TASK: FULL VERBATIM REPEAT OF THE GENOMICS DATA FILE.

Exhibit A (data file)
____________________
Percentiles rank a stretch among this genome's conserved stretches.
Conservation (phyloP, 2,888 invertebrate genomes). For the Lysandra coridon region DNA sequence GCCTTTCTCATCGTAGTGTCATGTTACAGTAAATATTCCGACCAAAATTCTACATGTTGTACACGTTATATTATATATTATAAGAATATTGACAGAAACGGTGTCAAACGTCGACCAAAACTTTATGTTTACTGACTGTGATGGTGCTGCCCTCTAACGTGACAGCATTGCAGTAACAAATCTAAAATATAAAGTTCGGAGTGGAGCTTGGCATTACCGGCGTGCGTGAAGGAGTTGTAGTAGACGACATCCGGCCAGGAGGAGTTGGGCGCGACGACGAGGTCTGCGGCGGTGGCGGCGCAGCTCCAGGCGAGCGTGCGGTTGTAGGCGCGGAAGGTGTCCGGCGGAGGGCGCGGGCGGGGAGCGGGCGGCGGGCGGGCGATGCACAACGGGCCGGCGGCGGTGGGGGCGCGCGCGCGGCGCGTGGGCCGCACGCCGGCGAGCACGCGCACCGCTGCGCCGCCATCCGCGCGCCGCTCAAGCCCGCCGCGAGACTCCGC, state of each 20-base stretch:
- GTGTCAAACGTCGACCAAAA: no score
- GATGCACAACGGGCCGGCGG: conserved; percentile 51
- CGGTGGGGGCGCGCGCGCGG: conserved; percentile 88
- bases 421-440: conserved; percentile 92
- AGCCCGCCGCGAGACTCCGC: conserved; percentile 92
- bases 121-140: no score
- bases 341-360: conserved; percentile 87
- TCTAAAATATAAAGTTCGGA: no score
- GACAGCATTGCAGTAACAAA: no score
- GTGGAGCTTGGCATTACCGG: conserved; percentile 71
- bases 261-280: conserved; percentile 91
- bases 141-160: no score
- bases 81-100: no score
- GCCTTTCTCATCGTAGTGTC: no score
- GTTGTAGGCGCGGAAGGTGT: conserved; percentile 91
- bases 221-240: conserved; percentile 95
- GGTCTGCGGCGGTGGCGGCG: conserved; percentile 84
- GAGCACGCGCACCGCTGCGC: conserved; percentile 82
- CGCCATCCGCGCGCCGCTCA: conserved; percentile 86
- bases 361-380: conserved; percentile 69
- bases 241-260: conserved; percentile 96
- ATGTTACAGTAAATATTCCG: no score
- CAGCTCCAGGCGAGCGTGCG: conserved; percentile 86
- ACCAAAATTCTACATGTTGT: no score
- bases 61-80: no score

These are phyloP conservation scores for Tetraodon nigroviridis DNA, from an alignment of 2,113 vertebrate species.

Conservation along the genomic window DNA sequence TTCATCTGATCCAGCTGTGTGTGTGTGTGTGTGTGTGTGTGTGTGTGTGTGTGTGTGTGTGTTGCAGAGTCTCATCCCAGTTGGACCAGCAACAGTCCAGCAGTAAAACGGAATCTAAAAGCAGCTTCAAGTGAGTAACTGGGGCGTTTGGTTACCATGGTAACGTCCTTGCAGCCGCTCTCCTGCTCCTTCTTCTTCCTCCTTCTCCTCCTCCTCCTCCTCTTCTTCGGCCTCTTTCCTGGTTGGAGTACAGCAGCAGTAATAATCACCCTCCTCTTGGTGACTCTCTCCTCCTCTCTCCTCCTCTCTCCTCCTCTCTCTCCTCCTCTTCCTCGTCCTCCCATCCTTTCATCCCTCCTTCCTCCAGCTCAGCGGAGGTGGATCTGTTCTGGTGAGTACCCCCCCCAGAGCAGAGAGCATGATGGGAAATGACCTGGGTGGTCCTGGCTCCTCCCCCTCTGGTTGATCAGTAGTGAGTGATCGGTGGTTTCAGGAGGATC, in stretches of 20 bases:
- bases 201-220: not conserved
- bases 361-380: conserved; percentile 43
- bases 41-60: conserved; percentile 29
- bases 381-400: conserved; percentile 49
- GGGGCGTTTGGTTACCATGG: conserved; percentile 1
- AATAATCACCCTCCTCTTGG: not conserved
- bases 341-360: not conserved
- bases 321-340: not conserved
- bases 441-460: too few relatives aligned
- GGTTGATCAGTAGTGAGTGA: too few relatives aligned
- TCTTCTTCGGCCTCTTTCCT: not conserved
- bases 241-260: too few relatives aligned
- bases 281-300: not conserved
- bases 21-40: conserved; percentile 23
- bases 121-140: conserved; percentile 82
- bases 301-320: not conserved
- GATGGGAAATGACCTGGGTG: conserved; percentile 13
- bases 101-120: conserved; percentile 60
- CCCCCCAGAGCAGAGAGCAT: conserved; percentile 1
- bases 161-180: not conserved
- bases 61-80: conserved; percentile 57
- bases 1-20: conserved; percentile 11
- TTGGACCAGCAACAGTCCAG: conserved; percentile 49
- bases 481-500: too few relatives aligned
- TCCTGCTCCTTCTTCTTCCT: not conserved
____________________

Percentiles rank a stretch among this genome's conserved stretches.
Conservation (phyloP, 2,888 invertebrate genomes). For the Lysandra coridon region DNA sequence GCCTTTCTCATCGTAGTGTCATGTTACAGTAAATATTCCGACCAAAATTCTACATGTTGTACACGTTATATTATATATTATAAGAATATTGACAGAAACGGTGTCAAACGTCGACCAAAACTTTATGTTTACTGACTGTGATGGTGCTGCCCTCTAACGTGACAGCATTGCAGTAACAAATCTAAAATATAAAGTTCGGAGTGGAGCTTGGCATTACCGGCGTGCGTGAAGGAGTTGTAGTAGACGACATCCGGCCAGGAGGAGTTGGGCGCGACGACGAGGTCTGCGGCGGTGGCGGCGCAGCTCCAGGCGAGCGTGCGGTTGTAGGCGCGGAAGGTGTCCGGCGGAGGGCGCGGGCGGGGAGCGGGCGGCGGGCGGGCGATGCACAACGGGCCGGCGGCGGTGGGGGCGCGCGCGCGGCGCGTGGGCCGCACGCCGGCGAGCACGCGCACCGCTGCGCCGCCATCCGCGCGCCGCTCAAGCCCGCCGCGAGACTCCGC, state of each 20-base stretch:
- GTGTCAAACGTCGACCAAAA: no score
- GATGCACAACGGGCCGGCGG: conserved; percentile 51
- CGGTGGGGGCGCGCGCGCGG: conserved; percentile 88
- bases 421-440: conserved; percentile 92
- AGCCCGCCGCGAGACTCCGC: conserved; percentile 92
- bases 121-140: no score
- bases 341-360: conserved; percentile 87
- TCTAAAATATAAAGTTCGGA: no score
- GACAGCATTGCAGTAACAAA: no score
- GTGGAGCTTGGCATTACCGG: conserved; percentile 71
- bases 261-280: conserved; percentile 91
- bases 141-160: no score
- bases 81-100: no score
- GCCTTTCTCATCGTAGTGTC: no score
- GTTGTAGGCGCGGAAGGTGT: conserved; percentile 91
- bases 221-240: conserved; percentile 95
- GGTCTGCGGCGGTGGCGGCG: conserved; percentile 84
- GAGCACGCGCACCGCTGCGC: conserved; percentile 82
- CGCCATCCGCGCGCCGCTCA: conserved; percentile 86
- bases 361-380: conserved; percentile 69
- bases 241-260: conserved; percentile 96
- ATGTTACAGTAAATATTCCG: no score
- CAGCTCCAGGCGAGCGTGCG: conserved; percentile 86
- ACCAAAATTCTACATGTTGT: no score
- bases 61-80: no score

These are phyloP conservation scores for Tetraodon nigroviridis DNA, from an alignment of 2,113 vertebrate species.

Conservation along the genomic window DNA sequence TTCATCTGATCCAGCTGTGTGTGTGTGTGTGTGTGTGTGTGTGTGTGTGTGTGTGTGTGTGTTGCAGAGTCTCATCCCAGTTGGACCAGCAACAGTCCAGCAGTAAAACGGAATCTAAAAGCAGCTTCAAGTGAGTAACTGGGGCGTTTGGTTACCATGGTAACGTCCTTGCAGCCGCTCTCCTGCTCCTTCTTCTTCCTCCTTCTCCTCCTCCTCCTCCTCTTCTTCGGCCTCTTTCCTGGTTGGAGTACAGCAGCAGTAATAATCACCCTCCTCTTGGTGACTCTCTCCTCCTCTCTCCTCCTCTCTCCTCCTCTCTCTCCTCCTCTTCCTCGTCCTCCCATCCTTTCATCCCTCCTTCCTCCAGCTCAGCGGAGGTGGATCTGTTCTGGTGAGTACCCCCCCCAGAGCAGAGAGCATGATGGGAAATGACCTGGGTGGTCCTGGCTCCTCCCCCTCTGGTTGATCAGTAGTGAGTGATCGGTGGTTTCAGGAGGATC, in stretches of 20 bases:
- bases 201-220: not conserved
- bases 361-380: conserved; percentile 43
- bases 41-60: conserved; percentile 29
- bases 381-400: conserved; percentile 49
- GGGGCGTTTGGTTACCATGG: conserved; percentile 1
- AATAATCACCCTCCTCTTGG: not conserved
- bases 341-360: not conserved
- bases 321-340: not conserved
- bases 441-460: too few relatives aligned
- GGTTGATCAGTAGTGAGTGA: too few relatives aligned
- TCTTCTTCGGCCTCTTTCCT: not conserved
- bases 241-260: too few relatives aligned
- bases 281-300: not conserved
- bases 21-40: conserved; percentile 23
- bases 121-140: conserved; percentile 82
- bases 301-320: not conserved
- GATGGGAAATGACCTGGGTG: conserved; percentile 13
- bases 101-120: conserved; percentile 60
- CCCCCCAGAGCAGAGAGCAT: conserved; percentile 1
- bases 161-180: not conserved
- bases 61-80: conserved; percentile 57
- bases 1-20: conserved; percentile 11
- TTGGACCAGCAACAGTCCAG: conserved; percentile 49
- bases 481-500: too few relatives aligned
- TCCTGCTCCTTCTTCTTCCT: not conserved